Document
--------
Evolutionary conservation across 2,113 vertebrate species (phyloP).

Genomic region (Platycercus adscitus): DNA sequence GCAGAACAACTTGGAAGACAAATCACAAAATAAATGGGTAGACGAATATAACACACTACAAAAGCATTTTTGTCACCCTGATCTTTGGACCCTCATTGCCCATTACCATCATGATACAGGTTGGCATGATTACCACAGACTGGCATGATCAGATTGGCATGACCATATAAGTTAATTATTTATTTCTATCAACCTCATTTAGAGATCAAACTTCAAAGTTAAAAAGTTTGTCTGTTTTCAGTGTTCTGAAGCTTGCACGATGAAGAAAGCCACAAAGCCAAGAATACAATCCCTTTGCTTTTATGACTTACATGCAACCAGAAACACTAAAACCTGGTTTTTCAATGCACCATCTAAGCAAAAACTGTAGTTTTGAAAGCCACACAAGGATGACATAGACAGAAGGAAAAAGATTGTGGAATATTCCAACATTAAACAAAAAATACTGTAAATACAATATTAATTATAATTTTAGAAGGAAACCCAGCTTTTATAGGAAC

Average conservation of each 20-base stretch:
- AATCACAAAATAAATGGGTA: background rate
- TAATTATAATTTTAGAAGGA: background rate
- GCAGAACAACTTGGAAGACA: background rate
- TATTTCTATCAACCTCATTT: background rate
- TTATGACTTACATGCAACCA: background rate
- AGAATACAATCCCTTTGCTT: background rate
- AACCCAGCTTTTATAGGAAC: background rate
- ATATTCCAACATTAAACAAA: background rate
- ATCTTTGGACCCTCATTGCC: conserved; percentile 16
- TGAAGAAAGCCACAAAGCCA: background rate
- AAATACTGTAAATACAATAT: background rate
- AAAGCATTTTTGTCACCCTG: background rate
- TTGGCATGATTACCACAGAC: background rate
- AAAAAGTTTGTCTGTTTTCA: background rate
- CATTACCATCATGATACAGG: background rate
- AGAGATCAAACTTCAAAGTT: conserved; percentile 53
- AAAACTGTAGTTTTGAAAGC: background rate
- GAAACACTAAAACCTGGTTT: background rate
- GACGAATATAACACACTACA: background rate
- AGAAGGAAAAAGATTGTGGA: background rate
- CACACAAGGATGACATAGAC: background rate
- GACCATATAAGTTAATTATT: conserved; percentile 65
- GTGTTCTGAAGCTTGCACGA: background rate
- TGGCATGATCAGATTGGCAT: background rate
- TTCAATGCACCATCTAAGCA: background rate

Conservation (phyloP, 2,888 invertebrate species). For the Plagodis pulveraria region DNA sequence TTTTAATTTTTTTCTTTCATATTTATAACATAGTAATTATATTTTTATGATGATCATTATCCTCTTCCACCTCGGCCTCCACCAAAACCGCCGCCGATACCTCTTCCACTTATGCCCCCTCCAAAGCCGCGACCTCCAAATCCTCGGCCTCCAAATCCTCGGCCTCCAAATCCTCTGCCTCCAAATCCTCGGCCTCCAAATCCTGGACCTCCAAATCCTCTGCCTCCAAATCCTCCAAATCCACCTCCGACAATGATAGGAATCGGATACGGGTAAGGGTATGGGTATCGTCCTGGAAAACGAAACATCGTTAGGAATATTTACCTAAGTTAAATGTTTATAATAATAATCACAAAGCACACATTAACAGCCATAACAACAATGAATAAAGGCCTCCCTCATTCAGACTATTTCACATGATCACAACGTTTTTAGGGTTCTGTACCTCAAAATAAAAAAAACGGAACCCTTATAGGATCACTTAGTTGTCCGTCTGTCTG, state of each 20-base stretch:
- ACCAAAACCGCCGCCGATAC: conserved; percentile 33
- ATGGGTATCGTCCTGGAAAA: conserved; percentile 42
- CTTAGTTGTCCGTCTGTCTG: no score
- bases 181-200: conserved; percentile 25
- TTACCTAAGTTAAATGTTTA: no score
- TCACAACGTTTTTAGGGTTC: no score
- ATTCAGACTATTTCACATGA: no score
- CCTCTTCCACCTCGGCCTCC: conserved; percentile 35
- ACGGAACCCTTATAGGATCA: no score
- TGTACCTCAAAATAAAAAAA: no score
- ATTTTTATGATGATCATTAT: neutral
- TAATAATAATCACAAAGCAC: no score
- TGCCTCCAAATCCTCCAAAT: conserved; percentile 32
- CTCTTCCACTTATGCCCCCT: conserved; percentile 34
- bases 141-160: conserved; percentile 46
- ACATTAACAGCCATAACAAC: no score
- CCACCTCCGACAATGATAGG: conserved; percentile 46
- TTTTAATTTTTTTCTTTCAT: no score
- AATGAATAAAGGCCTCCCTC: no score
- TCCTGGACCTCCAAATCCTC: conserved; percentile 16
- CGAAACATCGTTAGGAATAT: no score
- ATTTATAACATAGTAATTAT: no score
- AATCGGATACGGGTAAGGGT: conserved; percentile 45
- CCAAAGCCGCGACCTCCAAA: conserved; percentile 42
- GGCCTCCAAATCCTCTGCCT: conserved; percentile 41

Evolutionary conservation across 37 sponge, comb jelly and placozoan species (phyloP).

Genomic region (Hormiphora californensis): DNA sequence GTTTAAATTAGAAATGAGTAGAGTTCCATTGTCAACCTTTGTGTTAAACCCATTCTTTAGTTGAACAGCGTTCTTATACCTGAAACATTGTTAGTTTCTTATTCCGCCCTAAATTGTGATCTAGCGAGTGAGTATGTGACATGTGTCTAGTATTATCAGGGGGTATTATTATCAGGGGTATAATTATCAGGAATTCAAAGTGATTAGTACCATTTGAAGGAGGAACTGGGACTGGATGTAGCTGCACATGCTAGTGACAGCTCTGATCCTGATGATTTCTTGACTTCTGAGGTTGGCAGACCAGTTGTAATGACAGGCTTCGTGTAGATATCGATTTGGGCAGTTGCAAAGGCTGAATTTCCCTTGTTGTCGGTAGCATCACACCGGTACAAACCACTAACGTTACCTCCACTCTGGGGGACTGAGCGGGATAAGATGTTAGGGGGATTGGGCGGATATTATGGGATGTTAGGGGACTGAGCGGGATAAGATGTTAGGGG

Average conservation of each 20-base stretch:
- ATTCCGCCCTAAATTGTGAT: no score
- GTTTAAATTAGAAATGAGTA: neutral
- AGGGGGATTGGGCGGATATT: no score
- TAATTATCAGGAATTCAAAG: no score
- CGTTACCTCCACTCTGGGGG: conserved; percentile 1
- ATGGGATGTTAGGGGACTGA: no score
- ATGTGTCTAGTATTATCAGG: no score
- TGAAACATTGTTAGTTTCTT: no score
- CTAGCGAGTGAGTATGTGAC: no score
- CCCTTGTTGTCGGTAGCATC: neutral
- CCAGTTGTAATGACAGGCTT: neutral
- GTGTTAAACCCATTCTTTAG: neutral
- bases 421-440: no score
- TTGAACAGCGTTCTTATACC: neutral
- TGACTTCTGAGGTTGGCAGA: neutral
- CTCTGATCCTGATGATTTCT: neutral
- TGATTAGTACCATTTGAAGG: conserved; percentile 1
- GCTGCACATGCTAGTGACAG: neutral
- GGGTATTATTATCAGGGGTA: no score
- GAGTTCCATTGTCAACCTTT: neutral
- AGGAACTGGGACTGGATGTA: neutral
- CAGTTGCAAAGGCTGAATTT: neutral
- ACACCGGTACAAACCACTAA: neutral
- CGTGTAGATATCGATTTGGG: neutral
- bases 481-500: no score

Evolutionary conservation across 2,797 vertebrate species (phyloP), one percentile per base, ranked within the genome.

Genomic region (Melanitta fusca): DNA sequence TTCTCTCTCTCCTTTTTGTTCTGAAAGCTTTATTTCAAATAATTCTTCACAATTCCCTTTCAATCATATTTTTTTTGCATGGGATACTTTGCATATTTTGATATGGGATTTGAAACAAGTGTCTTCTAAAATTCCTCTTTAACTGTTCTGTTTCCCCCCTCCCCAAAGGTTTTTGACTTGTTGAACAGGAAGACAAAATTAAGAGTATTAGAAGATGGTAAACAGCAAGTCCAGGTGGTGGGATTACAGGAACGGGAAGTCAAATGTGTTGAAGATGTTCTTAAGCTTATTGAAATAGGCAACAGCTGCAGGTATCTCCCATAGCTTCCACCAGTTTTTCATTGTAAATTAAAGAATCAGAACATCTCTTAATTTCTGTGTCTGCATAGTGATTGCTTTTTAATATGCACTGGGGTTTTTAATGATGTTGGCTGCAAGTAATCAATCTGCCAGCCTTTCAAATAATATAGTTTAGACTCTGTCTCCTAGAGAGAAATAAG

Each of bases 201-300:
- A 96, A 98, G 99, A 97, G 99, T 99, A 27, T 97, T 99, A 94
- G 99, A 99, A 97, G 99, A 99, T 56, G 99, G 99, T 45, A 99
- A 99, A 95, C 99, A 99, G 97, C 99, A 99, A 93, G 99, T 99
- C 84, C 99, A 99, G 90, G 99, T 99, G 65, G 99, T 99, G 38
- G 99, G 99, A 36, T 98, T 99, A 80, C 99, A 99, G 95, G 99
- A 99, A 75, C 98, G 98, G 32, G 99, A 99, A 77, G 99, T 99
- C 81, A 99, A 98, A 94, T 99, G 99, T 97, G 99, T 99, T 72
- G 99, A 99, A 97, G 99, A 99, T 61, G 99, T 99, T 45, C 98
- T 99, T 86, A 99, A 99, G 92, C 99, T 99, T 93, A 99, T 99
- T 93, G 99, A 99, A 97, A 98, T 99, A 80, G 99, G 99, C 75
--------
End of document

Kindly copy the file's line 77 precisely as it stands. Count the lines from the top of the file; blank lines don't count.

- GAGTTCCATTGTCAACCTTT: neutral